The 5010 form, which will make way for the ICD-10 code set, increases the field size for diagnosis codes from five bytes to seven bytes, allowing for ease of use once the ICD-10 transition occurs. But it also includes other changes that you’ll need to know about.
For instance: Once the 5010 goes into effect, you’ll have to get familiar with the potential claims rejection notices.
Question: The cardiologist documented testing pacemaker leads using fluoroscopy (71090) in the hospital. Which code is appropriate for the testing?
Answer: You mention 71090 (Insertion pacemaker, fluoroscopy and radiography, radiological supervision and interpretation), which is specific to radiological supervision and interpretation at the time of device insertion. So presumably the cardiologist was testing the leads at the time the patient first received the pacemaker.
You can’t report lead evaluation separately at the time of pacemaker insertion (such as 33206-33208).
Verify device: Doctors sometimes document “pacer” when referring to a pacing automatic internal cardioverter defibrillator (AICD), so confirm which device the cardiologist is referring to. You may report one of the following two codes for evaluating leads at the time of an AICD insertion:
• 93640-26 — Electrophysiologic evaluation of single or dual chamber pacing cardioverter-defibrillator leads including defibrillation threshold evaluation (induction of arrhythmia, evaluation of sensing and pacing for arrhythmia termination) at…
Answer: Yes. You can report both the transurethral incision of the bladder neck contracture (TUIBNC) and the fulguration of the bleeding varices your urologist discovered.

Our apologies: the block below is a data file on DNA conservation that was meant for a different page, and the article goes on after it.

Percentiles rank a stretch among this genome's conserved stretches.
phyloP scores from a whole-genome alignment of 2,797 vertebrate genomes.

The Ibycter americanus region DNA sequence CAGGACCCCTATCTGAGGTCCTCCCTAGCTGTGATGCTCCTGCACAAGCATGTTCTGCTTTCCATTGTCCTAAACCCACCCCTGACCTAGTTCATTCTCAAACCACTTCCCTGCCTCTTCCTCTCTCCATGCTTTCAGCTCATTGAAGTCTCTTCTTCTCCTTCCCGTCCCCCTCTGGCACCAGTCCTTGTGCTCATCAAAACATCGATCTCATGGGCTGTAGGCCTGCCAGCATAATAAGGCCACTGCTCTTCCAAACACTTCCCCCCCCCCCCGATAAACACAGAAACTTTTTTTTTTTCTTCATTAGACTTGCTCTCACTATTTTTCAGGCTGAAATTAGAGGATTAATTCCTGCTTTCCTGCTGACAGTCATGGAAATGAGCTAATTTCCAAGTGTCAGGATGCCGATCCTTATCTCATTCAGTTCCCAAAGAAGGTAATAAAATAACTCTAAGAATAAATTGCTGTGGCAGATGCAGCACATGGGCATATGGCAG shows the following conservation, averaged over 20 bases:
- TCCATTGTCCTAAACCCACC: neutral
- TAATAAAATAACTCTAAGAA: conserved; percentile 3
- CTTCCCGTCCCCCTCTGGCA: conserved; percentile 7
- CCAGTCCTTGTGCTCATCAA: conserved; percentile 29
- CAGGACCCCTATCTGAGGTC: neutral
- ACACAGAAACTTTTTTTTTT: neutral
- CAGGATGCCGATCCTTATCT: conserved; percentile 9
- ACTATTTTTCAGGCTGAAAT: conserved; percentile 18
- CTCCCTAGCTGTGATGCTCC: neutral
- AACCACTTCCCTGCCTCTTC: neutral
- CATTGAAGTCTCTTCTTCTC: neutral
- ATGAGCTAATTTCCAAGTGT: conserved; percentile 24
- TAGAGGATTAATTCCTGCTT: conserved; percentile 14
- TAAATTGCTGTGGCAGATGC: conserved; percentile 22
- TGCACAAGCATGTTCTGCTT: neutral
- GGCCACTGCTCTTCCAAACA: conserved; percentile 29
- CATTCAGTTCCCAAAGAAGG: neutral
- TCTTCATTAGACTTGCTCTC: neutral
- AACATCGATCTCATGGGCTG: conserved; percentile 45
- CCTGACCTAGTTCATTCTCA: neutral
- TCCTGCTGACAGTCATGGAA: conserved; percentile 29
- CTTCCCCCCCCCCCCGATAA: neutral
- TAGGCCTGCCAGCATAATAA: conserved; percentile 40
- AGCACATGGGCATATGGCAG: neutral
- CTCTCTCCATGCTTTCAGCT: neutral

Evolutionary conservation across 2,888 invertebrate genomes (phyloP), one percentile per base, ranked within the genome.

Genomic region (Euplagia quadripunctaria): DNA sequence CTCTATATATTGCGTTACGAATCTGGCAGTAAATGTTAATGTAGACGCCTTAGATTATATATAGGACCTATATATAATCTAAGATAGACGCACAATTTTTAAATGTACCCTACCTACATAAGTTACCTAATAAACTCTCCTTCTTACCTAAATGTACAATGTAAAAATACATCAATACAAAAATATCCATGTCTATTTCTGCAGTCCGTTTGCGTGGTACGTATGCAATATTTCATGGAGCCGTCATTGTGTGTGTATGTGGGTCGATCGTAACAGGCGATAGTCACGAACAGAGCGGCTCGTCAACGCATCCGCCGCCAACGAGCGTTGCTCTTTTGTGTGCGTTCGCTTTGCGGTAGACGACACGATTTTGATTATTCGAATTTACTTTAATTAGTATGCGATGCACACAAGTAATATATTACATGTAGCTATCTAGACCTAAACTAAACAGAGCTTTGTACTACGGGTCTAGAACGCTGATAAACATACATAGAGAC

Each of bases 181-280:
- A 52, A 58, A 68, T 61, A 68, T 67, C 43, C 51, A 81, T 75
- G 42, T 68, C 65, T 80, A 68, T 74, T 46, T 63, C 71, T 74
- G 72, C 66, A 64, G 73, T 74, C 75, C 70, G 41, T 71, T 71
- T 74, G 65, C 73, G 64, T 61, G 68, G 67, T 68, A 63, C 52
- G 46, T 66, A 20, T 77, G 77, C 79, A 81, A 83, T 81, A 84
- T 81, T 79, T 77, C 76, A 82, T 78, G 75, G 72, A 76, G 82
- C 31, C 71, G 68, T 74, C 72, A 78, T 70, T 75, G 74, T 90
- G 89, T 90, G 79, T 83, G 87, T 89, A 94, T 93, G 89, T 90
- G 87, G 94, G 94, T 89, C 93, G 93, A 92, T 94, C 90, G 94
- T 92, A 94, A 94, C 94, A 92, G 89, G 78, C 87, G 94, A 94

First, report 52450 (Transurethral incision of prostate) for the TUIBN. Append modifier 52 (Reduced services) to show that the incision was only at the bladder neck and not the complete prostatic urethra, bladder neck to the verumontanum.
Then, you can also report 52214 (Cystourethroscopy, with fulguration [including cryosurgery or laser surgery] of trigone, bladder neck, prostatic fossa, urethra, or periurethral glands) for the fulguration. Append modifier 51 (Multiple procedures) to indicate that your urologist performed more than one procedure during the operative session.
Skip 51 sometimes: Many payers, including Medicare, no longer…
Posted on 13. Sep, 2009 by in Hot Coding Topics.
Coders have dealt with denials of treatments for obstructive sleep apnea for years, but proper coding should make now make genioglossus advancement —a radical OSA treatment — reimbursable.
Recently, the American Academy of Otolaryngology — Head and Neck Surgery sent letters to Wisconsin Physician Services and Anthem Blue Cross regarding their coverage policies for mandibular segmental osteotomy with genioglossus advancement (21199, Osteotomy, mandible, segmental; with genioglossus advancement) when performed to treat obstructive sleep apnea (OSA).
Serious Condition, Radical Treatment
Obstructive sleep apnea (327.23, Organic sleep apnea; obstructive sleep apnea [adult] [pediatric]) describes a blockage of the upper airway that causes the patient to be unable to breathe. One of the ways an ENT can alleviate this potentially life-threatening condition is with genioglossus advancement.
Posted on 13. Sep, 2009 by in Hot Coding Topics.
Thinking of using +57267 (Insertion of mesh or other prosthesis for repair of pelvic floor defect …)? Given that +57267 can get you about $260 more, it’s a good move to consider for some claims — as long as you understand how to use it correctly.
The +57267 mesh add-on code is meant to capture “additional work for putting in mesh grafts where [mesh] is optional,” according to Dr. Harry Stuber, who spoke at an Ob-Gyn Specialty Coding & Billing Conference in Orlando. “If the procedure ALWAYS uses mesh (for example, sling, sacral colpopexy), it’s already been valued in the RVU. Don’t bill extra,” Dr. Stuber explains.
So when can you use +57267?
The answer is ‘NO’ for sling, sacral colpopexy.
But the answer is potentially ‘YES’ for anterior repair, posterior repair, paravaginal repair (that’s a…